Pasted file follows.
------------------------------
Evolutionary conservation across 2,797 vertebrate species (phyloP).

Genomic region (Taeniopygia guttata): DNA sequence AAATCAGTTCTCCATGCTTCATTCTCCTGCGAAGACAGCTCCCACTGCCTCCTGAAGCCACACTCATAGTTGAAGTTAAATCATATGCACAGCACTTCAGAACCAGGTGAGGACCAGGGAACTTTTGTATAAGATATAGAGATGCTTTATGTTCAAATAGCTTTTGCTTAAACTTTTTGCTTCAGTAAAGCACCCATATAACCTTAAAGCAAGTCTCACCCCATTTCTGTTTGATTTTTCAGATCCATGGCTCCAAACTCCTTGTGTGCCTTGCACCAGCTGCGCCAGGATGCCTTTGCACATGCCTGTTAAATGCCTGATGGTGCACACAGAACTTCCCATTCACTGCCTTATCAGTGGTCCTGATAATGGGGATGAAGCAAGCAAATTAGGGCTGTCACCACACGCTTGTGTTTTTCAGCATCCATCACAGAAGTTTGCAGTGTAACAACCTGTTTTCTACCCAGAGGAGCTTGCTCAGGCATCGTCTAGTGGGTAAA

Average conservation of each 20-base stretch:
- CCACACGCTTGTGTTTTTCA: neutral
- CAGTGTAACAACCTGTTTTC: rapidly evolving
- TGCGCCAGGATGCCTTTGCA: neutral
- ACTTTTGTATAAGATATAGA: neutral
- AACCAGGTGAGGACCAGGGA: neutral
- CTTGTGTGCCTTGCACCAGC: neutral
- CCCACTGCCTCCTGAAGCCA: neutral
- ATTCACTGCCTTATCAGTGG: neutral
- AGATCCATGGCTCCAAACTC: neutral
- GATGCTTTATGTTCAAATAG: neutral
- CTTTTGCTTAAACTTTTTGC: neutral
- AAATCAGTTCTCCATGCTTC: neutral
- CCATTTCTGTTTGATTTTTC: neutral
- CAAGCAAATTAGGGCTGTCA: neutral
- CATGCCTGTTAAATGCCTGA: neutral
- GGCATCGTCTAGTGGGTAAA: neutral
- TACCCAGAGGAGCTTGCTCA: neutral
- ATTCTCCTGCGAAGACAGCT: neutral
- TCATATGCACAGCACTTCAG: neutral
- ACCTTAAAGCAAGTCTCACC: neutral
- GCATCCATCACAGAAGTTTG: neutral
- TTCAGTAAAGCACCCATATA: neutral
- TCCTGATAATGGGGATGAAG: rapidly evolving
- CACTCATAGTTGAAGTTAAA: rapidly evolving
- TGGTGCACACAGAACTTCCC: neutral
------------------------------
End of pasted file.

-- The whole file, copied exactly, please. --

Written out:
Evolutionary conservation across 2,797 vertebrate species (phyloP).

Genomic region (Taeniopygia guttata): DNA sequence AAATCAGTTCTCCATGCTTCATTCTCCTGCGAAGACAGCTCCCACTGCCTCCTGAAGCCACACTCATAGTTGAAGTTAAATCATATGCACAGCACTTCAGAACCAGGTGAGGACCAGGGAACTTTTGTATAAGATATAGAGATGCTTTATGTTCAAATAGCTTTTGCTTAAACTTTTTGCTTCAGTAAAGCACCCATATAACCTTAAAGCAAGTCTCACCCCATTTCTGTTTGATTTTTCAGATCCATGGCTCCAAACTCCTTGTGTGCCTTGCACCAGCTGCGCCAGGATGCCTTTGCACATGCCTGTTAAATGCCTGATGGTGCACACAGAACTTCCCATTCACTGCCTTATCAGTGGTCCTGATAATGGGGATGAAGCAAGCAAATTAGGGCTGTCACCACACGCTTGTGTTTTTCAGCATCCATCACAGAAGTTTGCAGTGTAACAACCTGTTTTCTACCCAGAGGAGCTTGCTCAGGCATCGTCTAGTGGGTAAA

Average conservation of each 20-base stretch:
- CCACACGCTTGTGTTTTTCA: neutral
- CAGTGTAACAACCTGTTTTC: rapidly evolving
- TGCGCCAGGATGCCTTTGCA: neutral
- ACTTTTGTATAAGATATAGA: neutral
- AACCAGGTGAGGACCAGGGA: neutral
- CTTGTGTGCCTTGCACCAGC: neutral
- CCCACTGCCTCCTGAAGCCA: neutral
- ATTCACTGCCTTATCAGTGG: neutral
- AGATCCATGGCTCCAAACTC: neutral
- GATGCTTTATGTTCAAATAG: neutral
- CTTTTGCTTAAACTTTTTGC: neutral
- AAATCAGTTCTCCATGCTTC: neutral
- CCATTTCTGTTTGATTTTTC: neutral
- CAAGCAAATTAGGGCTGTCA: neutral
- CATGCCTGTTAAATGCCTGA: neutral
- GGCATCGTCTAGTGGGTAAA: neutral
- TACCCAGAGGAGCTTGCTCA: neutral
- ATTCTCCTGCGAAGACAGCT: neutral
- TCATATGCACAGCACTTCAG: neutral
- ACCTTAAAGCAAGTCTCACC: neutral
- GCATCCATCACAGAAGTTTG: neutral
- TTCAGTAAAGCACCCATATA: neutral
- TCCTGATAATGGGGATGAAG: rapidly evolving
- CACTCATAGTTGAAGTTAAA: rapidly evolving
- TGGTGCACACAGAACTTCCC: neutral